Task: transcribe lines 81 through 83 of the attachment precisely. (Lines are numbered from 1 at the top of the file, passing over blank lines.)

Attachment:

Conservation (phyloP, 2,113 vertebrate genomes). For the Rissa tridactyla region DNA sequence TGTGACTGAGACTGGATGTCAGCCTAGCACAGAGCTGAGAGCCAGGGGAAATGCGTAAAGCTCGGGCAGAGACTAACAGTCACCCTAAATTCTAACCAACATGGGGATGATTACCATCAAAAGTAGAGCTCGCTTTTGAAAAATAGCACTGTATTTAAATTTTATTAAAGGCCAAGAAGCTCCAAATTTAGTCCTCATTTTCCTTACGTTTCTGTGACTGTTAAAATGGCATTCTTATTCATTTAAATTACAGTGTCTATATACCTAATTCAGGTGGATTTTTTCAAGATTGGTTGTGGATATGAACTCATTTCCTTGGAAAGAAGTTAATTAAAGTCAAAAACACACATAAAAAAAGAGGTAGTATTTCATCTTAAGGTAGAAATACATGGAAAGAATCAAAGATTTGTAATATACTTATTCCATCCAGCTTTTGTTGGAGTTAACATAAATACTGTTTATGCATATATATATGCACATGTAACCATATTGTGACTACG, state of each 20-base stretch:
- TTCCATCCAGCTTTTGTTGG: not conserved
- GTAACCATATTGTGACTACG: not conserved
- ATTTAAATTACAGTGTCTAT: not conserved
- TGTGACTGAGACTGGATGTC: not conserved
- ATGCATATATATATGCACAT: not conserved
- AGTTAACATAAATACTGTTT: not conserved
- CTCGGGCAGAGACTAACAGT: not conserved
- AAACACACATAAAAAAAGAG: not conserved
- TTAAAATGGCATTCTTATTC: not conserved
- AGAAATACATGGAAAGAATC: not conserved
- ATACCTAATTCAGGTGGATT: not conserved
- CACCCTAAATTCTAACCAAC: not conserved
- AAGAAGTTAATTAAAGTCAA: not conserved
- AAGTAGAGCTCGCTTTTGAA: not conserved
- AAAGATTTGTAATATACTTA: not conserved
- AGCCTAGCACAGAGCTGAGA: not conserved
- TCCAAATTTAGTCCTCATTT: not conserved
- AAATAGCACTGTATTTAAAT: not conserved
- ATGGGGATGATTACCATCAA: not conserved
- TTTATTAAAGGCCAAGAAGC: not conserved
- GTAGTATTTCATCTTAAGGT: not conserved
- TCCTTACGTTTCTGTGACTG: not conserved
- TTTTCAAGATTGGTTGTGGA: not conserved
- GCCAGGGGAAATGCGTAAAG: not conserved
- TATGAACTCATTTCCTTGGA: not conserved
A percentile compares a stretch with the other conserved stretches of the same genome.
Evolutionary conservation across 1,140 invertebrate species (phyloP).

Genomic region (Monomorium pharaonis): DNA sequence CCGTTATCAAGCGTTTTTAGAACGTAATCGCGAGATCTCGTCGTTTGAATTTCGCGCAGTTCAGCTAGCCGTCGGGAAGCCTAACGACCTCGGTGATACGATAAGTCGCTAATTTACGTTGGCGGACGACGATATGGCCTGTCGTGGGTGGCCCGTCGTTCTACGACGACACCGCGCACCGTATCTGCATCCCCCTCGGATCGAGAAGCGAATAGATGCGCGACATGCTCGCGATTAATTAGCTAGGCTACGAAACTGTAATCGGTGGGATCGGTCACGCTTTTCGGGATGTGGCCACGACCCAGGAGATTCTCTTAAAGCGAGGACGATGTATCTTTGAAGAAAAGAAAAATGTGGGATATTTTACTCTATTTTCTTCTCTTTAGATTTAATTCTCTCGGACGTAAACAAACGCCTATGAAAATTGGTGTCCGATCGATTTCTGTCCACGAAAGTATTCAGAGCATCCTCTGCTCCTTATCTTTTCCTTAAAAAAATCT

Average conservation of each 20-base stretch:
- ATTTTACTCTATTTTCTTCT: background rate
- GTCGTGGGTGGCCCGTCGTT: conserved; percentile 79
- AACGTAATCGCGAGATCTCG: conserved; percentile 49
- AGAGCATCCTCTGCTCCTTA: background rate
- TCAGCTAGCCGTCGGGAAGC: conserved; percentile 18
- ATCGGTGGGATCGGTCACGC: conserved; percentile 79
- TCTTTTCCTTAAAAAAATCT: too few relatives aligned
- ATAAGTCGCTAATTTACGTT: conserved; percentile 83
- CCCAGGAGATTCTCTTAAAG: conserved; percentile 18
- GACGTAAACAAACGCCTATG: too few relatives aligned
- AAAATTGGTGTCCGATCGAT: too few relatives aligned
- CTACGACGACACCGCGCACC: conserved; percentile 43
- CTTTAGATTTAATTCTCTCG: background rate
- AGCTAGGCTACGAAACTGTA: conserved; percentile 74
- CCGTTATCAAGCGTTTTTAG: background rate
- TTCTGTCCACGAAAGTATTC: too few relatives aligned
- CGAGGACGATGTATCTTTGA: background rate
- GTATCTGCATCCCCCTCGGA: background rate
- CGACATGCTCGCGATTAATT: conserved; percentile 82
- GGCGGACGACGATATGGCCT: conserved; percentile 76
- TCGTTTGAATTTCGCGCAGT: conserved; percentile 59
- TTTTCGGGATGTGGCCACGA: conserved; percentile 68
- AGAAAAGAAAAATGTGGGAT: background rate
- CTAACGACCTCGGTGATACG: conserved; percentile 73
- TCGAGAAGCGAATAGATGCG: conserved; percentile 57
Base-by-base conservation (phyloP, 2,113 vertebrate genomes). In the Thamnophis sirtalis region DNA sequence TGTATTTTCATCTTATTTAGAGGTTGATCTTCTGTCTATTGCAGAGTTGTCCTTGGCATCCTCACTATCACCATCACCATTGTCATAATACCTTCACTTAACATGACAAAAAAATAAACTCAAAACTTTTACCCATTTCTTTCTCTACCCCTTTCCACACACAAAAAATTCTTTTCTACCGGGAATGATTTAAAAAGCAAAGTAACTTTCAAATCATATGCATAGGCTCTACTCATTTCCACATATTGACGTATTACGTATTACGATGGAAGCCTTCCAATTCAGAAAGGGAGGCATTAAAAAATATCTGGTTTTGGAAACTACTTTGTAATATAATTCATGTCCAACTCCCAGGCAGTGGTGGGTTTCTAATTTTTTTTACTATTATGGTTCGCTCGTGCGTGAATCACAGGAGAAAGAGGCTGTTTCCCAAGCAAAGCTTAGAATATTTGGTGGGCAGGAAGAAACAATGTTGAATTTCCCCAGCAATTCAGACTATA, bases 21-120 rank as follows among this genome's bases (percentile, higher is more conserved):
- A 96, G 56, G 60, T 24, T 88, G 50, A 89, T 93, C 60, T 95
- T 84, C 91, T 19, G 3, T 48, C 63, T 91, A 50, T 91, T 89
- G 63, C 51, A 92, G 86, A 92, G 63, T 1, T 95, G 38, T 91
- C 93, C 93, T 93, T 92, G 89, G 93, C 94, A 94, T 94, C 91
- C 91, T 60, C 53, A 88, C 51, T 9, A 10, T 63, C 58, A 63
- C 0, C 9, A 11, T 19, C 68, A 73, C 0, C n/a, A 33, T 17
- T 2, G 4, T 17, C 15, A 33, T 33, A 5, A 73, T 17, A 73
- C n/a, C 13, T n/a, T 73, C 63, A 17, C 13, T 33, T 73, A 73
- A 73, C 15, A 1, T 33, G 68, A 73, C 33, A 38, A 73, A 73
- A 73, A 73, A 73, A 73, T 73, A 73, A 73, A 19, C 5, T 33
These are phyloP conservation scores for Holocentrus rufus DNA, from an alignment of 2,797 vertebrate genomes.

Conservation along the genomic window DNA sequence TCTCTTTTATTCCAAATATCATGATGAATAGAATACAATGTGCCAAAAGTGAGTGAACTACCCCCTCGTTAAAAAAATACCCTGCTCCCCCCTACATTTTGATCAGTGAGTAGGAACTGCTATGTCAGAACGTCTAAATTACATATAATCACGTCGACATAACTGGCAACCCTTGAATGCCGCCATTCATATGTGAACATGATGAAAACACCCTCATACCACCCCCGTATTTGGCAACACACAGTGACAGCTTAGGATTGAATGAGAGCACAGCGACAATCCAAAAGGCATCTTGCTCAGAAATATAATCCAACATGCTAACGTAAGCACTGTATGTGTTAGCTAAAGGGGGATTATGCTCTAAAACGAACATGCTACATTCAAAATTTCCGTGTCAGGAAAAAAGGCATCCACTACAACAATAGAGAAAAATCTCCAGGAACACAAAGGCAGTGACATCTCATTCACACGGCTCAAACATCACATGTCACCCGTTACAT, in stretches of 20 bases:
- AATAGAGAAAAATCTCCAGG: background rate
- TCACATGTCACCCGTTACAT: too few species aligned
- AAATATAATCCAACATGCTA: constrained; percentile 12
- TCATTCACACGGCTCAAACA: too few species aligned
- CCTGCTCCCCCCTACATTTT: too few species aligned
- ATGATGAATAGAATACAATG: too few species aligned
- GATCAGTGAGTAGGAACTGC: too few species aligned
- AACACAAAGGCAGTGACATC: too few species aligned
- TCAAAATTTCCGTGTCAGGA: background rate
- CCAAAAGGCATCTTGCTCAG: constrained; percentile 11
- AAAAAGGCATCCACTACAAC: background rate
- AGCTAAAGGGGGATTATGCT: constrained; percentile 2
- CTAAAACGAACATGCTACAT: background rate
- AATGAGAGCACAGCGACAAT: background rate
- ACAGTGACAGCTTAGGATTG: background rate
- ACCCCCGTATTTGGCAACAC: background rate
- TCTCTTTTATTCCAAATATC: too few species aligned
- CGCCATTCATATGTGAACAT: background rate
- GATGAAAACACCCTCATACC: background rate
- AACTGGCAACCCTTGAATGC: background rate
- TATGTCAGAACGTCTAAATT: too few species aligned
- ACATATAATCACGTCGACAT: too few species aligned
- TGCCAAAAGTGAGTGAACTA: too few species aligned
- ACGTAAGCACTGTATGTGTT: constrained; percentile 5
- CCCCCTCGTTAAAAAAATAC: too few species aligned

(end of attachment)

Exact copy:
- CTAAAACGAACATGCTACAT: background rate
- AATGAGAGCACAGCGACAAT: background rate
- ACAGTGACAGCTTAGGATTG: background rate